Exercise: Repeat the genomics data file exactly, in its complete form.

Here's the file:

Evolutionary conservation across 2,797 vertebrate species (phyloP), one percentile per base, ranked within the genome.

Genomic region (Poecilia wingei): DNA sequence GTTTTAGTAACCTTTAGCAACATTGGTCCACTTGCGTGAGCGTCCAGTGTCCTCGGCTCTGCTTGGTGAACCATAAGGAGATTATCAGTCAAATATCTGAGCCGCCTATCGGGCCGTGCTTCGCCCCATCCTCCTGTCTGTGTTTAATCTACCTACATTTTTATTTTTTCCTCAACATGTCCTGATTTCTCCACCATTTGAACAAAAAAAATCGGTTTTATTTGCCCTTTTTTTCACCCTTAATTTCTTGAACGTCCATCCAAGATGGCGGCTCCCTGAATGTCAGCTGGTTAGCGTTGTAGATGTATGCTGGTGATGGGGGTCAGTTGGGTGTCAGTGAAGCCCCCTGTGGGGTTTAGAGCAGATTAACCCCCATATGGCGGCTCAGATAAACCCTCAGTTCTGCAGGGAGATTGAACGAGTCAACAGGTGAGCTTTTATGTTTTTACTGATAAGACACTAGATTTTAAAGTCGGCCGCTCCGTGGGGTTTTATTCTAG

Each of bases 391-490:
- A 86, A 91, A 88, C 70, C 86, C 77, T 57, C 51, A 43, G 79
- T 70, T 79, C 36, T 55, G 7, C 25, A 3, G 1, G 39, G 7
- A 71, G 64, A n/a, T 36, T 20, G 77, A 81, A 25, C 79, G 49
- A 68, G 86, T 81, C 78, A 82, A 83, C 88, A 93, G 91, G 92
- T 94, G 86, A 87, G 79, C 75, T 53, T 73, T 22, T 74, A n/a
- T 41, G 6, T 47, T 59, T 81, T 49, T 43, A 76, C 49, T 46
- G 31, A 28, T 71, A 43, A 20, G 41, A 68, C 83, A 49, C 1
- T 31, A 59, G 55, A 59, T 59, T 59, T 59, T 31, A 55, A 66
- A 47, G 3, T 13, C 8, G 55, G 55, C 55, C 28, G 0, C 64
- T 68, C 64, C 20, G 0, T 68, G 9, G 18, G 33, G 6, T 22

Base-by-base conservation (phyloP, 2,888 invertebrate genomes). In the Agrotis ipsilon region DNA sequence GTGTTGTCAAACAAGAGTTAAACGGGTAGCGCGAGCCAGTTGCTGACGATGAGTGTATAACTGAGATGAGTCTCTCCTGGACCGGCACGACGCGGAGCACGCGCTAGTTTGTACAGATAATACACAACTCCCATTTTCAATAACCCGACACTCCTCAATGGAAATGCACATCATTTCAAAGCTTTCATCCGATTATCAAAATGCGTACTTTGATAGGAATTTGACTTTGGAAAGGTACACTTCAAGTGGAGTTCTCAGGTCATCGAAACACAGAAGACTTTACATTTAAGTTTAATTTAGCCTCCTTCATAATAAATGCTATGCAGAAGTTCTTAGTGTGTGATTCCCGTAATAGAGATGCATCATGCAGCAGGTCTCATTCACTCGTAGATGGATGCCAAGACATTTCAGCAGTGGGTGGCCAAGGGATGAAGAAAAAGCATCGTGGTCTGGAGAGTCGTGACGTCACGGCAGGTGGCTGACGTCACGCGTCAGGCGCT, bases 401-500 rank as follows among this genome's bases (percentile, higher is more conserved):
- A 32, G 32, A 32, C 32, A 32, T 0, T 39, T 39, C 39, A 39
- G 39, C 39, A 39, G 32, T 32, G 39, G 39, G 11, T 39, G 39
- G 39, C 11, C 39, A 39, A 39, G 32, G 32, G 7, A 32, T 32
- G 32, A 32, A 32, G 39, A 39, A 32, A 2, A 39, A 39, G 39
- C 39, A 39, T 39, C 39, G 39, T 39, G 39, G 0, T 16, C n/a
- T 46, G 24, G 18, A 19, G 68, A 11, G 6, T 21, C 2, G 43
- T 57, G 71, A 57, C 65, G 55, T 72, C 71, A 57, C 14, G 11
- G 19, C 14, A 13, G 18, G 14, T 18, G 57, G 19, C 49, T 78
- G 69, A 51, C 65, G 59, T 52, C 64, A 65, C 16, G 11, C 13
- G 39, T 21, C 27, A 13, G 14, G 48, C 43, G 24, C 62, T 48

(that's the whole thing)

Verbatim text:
Evolutionary conservation across 2,797 vertebrate species (phyloP), one percentile per base, ranked within the genome.

Genomic region (Poecilia wingei): DNA sequence GTTTTAGTAACCTTTAGCAACATTGGTCCACTTGCGTGAGCGTCCAGTGTCCTCGGCTCTGCTTGGTGAACCATAAGGAGATTATCAGTCAAATATCTGAGCCGCCTATCGGGCCGTGCTTCGCCCCATCCTCCTGTCTGTGTTTAATCTACCTACATTTTTATTTTTTCCTCAACATGTCCTGATTTCTCCACCATTTGAACAAAAAAAATCGGTTTTATTTGCCCTTTTTTTCACCCTTAATTTCTTGAACGTCCATCCAAGATGGCGGCTCCCTGAATGTCAGCTGGTTAGCGTTGTAGATGTATGCTGGTGATGGGGGTCAGTTGGGTGTCAGTGAAGCCCCCTGTGGGGTTTAGAGCAGATTAACCCCCATATGGCGGCTCAGATAAACCCTCAGTTCTGCAGGGAGATTGAACGAGTCAACAGGTGAGCTTTTATGTTTTTACTGATAAGACACTAGATTTTAAAGTCGGCCGCTCCGTGGGGTTTTATTCTAG

Each of bases 391-490:
- A 86, A 91, A 88, C 70, C 86, C 77, T 57, C 51, A 43, G 79
- T 70, T 79, C 36, T 55, G 7, C 25, A 3, G 1, G 39, G 7
- A 71, G 64, A n/a, T 36, T 20, G 77, A 81, A 25, C 79, G 49
- A 68, G 86, T 81, C 78, A 82, A 83, C 88, A 93, G 91, G 92
- T 94, G 86, A 87, G 79, C 75, T 53, T 73, T 22, T 74, A n/a
- T 41, G 6, T 47, T 59, T 81, T 49, T 43, A 76, C 49, T 46
- G 31, A 28, T 71, A 43, A 20, G 41, A 68, C 83, A 49, C 1
- T 31, A 59, G 55, A 59, T 59, T 59, T 59, T 31, A 55, A 66
- A 47, G 3, T 13, C 8, G 55, G 55, C 55, C 28, G 0, C 64
- T 68, C 64, C 20, G 0, T 68, G 9, G 18, G 33, G 6, T 22

Base-by-base conservation (phyloP, 2,888 invertebrate genomes). In the Agrotis ipsilon region DNA sequence GTGTTGTCAAACAAGAGTTAAACGGGTAGCGCGAGCCAGTTGCTGACGATGAGTGTATAACTGAGATGAGTCTCTCCTGGACCGGCACGACGCGGAGCACGCGCTAGTTTGTACAGATAATACACAACTCCCATTTTCAATAACCCGACACTCCTCAATGGAAATGCACATCATTTCAAAGCTTTCATCCGATTATCAAAATGCGTACTTTGATAGGAATTTGACTTTGGAAAGGTACACTTCAAGTGGAGTTCTCAGGTCATCGAAACACAGAAGACTTTACATTTAAGTTTAATTTAGCCTCCTTCATAATAAATGCTATGCAGAAGTTCTTAGTGTGTGATTCCCGTAATAGAGATGCATCATGCAGCAGGTCTCATTCACTCGTAGATGGATGCCAAGACATTTCAGCAGTGGGTGGCCAAGGGATGAAGAAAAAGCATCGTGGTCTGGAGAGTCGTGACGTCACGGCAGGTGGCTGACGTCACGCGTCAGGCGCT, bases 401-500 rank as follows among this genome's bases (percentile, higher is more conserved):
- A 32, G 32, A 32, C 32, A 32, T 0, T 39, T 39, C 39, A 39
- G 39, C 39, A 39, G 32, T 32, G 39, G 39, G 11, T 39, G 39
- G 39, C 11, C 39, A 39, A 39, G 32, G 32, G 7, A 32, T 32
- G 32, A 32, A 32, G 39, A 39, A 32, A 2, A 39, A 39, G 39
- C 39, A 39, T 39, C 39, G 39, T 39, G 39, G 0, T 16, C n/a
- T 46, G 24, G 18, A 19, G 68, A 11, G 6, T 21, C 2, G 43
- T 57, G 71, A 57, C 65, G 55, T 72, C 71, A 57, C 14, G 11
- G 19, C 14, A 13, G 18, G 14, T 18, G 57, G 19, C 49, T 78
- G 69, A 51, C 65, G 59, T 52, C 64, A 65, C 16, G 11, C 13
- G 39, T 21, C 27, A 13, G 14, G 48, C 43, G 24, C 62, T 48